Meet Teresa Carpenter: A New Voice Who is Connected

by Mike Mintz on November 11, 2009 · 0 comments

in Martindale-Hubbell News

Meet Teresa Carpenter. As the former regional marketing manager  for powerhouse firm Baker & Mckenzie, Teresa is now the Senior Brand Marketing Manager for Martindale-Hubbell Large Law. She comes from the windy city of Chicago, a place she calls “the best city in the world” and she should know; Teresa has lived in 10-other US cities. She’s had quite a journey, which landed her at one of the largest law firms in the US, but what strikes me most about Teresa is her experience living on the cutting edge.

Baker and Mackenzie was one of the first US law firms to develop a truly global presence, and it was this spirit of innovation that Teresa came to know and love while at the firm.  Although she will be the first to admit that the firm’s US office was not the first one to embrace social media.  “Our Amsterdam office brought us onto Linkedin and social networking in general,” she says, but what made the US office stand out was that it “ brought together so many different people from different languages and cultures, which has put us at the top for online marketing.”

Now, Teresa looks to leverage her experiences with diversity and innovation as she joins the Martindale-Hubbell team.  She sees the winds of change brewing in the legal industry as new tools are changing the way we do business.  Despite law firms being “resistant” to this change she says that  “few lawyers are truly engaging in these networks now, but  eventually they will see the benefits of these tools, which include meeting new people through networking, real-time information sharing and feedback through blogging, and potential work for lawyers in developing social media policies.”  (Martindale-Hubbell Connected members please see our Social Media Policy group for more on this topic).

When asked how her experience at her previous job will help her in the new role she says:

My experience at Baker & McKenzie will translate seamlessly because like Baker & McKenzie markets customer intelligence, not ‘just a service.’    Both organizations listen intently to their customers/clients and are inspired by customer feedback.  In addition, both challenge B2B paradigms.  The process in selecting a lawyer or law firm is more sophisticated than simply evaluating cost to benefit ratios.  Unique value propositions, referrals and rankings are highly considered by clients.   By providing customers/clients with the deeper engagement (through relationship building and social networking) they crave we set ourselves up for huge change and limitless opportunities.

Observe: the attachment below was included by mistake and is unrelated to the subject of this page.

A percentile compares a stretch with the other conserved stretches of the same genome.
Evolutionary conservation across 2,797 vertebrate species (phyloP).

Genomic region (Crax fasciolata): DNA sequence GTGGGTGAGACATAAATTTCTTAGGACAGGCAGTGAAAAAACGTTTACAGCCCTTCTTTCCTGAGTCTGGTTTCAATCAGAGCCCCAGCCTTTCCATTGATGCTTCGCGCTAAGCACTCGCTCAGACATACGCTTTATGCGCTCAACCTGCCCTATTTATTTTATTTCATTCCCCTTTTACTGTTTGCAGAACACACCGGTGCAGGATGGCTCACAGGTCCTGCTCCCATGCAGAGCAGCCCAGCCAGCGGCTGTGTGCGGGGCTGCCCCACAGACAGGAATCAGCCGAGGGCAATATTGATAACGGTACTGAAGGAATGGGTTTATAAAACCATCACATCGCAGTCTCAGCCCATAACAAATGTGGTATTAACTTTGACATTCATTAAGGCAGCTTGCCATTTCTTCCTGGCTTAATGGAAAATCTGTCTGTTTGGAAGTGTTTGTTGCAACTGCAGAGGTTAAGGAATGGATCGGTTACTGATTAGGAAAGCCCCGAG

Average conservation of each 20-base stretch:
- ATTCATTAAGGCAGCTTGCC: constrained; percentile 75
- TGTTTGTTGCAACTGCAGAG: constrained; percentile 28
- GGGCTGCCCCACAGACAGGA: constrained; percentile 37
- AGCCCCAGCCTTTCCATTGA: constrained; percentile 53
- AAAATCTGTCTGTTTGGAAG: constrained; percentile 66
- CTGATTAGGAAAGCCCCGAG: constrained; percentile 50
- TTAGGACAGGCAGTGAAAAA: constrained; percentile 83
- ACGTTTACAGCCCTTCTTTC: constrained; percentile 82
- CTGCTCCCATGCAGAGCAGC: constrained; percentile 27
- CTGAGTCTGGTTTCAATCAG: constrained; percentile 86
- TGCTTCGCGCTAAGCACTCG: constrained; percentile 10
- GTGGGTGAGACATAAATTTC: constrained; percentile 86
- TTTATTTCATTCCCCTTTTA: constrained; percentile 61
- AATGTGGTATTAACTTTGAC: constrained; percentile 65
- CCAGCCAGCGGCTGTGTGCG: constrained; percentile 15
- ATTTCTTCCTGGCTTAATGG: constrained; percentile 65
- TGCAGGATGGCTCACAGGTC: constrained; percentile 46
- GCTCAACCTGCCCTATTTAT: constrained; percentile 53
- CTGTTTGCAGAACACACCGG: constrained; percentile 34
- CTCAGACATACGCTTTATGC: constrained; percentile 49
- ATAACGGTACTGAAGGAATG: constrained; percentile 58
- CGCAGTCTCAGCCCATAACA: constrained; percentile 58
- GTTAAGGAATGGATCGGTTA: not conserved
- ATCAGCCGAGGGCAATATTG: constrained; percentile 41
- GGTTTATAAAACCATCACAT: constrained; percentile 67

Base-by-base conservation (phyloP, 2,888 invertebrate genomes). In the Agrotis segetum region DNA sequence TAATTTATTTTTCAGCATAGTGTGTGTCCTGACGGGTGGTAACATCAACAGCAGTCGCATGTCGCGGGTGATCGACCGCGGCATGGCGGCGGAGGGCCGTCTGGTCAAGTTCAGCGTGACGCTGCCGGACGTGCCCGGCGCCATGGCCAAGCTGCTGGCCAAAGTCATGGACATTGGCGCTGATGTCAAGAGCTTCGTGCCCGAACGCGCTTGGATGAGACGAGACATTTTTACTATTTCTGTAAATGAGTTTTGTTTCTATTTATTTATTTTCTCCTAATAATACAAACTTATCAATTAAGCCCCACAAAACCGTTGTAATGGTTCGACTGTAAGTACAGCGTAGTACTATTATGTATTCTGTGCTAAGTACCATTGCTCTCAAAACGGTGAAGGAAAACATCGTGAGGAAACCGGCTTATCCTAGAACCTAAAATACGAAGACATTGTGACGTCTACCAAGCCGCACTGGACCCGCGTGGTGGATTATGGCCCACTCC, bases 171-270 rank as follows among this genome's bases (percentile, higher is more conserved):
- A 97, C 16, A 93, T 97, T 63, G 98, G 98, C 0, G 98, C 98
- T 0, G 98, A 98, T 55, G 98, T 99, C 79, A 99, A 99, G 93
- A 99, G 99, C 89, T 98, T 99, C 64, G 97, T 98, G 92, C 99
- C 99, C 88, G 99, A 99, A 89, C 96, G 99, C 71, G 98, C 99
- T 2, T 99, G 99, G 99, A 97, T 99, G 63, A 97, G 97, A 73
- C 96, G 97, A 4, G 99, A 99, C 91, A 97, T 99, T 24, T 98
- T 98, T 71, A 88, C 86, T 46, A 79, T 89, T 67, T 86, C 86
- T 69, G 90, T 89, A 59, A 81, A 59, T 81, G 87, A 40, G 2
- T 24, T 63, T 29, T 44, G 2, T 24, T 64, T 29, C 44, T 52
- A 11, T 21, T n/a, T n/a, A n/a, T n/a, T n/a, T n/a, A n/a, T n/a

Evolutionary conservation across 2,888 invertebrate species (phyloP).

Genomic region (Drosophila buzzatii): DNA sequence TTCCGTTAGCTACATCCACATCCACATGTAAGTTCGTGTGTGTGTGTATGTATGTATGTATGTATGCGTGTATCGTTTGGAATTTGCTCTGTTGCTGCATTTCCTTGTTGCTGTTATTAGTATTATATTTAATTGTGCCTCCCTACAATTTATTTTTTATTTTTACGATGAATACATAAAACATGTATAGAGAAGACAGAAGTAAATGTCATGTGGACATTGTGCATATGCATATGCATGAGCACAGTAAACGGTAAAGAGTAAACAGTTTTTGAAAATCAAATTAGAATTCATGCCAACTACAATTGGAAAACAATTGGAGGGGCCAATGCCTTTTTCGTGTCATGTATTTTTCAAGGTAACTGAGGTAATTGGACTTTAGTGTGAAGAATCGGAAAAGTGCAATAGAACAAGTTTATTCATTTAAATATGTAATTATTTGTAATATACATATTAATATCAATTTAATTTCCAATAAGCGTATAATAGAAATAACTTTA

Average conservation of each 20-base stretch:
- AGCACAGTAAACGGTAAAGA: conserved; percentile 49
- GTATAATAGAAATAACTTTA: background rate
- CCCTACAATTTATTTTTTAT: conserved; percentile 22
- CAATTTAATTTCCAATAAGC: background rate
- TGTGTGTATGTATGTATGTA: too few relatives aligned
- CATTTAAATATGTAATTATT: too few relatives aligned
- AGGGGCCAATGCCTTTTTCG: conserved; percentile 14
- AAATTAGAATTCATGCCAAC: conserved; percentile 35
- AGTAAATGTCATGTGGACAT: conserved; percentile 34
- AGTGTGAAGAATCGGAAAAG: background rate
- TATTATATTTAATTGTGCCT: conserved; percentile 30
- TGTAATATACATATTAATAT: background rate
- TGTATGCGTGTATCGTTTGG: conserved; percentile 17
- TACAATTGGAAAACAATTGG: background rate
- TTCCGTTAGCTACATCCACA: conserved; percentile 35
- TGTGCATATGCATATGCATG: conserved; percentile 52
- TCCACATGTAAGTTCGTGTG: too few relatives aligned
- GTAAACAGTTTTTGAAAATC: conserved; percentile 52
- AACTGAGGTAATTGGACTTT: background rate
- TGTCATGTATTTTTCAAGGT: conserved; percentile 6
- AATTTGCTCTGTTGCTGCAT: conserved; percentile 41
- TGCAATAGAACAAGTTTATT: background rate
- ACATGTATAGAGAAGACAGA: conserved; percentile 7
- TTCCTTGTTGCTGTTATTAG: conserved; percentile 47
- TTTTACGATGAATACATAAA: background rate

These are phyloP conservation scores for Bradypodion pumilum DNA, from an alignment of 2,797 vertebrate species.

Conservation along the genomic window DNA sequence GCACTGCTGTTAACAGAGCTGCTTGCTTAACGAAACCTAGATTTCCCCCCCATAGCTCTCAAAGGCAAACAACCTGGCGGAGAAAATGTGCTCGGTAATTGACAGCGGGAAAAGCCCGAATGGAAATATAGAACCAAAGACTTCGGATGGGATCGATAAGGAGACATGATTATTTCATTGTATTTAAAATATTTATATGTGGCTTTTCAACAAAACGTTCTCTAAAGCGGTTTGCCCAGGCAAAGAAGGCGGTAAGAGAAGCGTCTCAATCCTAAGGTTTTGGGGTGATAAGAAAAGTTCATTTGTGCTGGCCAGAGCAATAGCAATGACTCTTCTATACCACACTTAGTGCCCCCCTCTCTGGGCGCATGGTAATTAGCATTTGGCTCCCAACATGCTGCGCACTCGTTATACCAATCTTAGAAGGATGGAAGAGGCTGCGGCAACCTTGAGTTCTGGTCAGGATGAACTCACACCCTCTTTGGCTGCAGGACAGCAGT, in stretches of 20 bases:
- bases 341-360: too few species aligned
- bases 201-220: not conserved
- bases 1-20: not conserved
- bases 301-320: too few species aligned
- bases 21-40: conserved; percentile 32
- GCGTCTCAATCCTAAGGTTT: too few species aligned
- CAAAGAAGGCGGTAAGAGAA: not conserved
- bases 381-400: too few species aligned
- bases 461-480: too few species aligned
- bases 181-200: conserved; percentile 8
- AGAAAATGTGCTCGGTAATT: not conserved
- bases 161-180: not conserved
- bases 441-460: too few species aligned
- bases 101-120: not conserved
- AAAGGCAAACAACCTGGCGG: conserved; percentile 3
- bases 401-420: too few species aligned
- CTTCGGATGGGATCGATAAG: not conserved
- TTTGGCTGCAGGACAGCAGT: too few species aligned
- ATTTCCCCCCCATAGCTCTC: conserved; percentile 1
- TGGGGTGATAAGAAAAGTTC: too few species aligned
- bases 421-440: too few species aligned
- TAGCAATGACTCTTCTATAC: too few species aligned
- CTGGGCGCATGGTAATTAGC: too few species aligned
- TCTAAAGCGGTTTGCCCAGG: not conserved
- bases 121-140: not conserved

Teresa feels that we need to look beyond the managing partners when it comes to viral marketing and social media.  “We need to reach out to the trenches,” she says, and look to get the lawyers engaged on a specific level for whatever it is they are doing.  She believes that change happens quicker among practice groups in large law firms rather than going to the heads of the organization who have much bigger fish to fry.  It is this core belief of working with the troops that she hopes to bring to her new role – inspiring and stimulating lawyers at the practice group level.

Teresa has plenty of ideas, many of them good, and it is her awareness of the market that will allow her to deliver the type of messaging and engagement that our customers will benefit from.  When asked about her immediate goals, she says:

I want to create awareness of our products to legal marketers (see the Legal Marketers group on Connected).  These professionals are given a lot of responsibility and respect within firms of all sizes.  They are key decision makers. They manage budgets, conduct competitive research, write business plans and advise partners on client development. Managing Partners and Executive Committees rely on them for their insight and their commitment to following trends in the digital marketing industry.  As a former regional marketing manager, I hope to educate my colleagues about the infrastructure, challenges and successes of large law  firm marketing professionals.

She understands that the biggest challenge in law firm operations today is a generation gap in the face of a paradigm shift.  “You’ve got the summer associate who has had the Twitter account since they opened in 2007 reporting to a partner in her late ‘50’s who just got her first Blackberry,” she says, “glue them together and find commonality and they can teach each other.”  It’s about finding the “sweet spot,” expanding existing relationships, and walking away better at the end of the day.  How does she see helping to close that gap? can fill that gap by continuing to amp up the capabilities of Connected, in particular by feeding into the individual motivations of each age range.  New associates are more accustomed to marketing themselves as they have come of age in the era of electronic socialization.  Serving as their own PR agency comes naturally to many young associates.  The experienced partner wants to market his firm. He identifies with his firm’s reputation and understands the importance of the clients’ perception.  And although he was never formally trained in client development, he knows what works because he has built an impressive client base on instinct alone.  After all, compared to traditional marketing for corporations legal marketing is still in its infancy. The gap will be eventually close, at least half-way, because both the individuals and the firms they represent will embrace promotion to some extent.

We are all excited about the impact Teresa is having already in just a few short weeks, and look forward to seeing her bring these ideas to fruition.  You can meet with Teresa on Martindale-Hubbell Connected by going to her profile.

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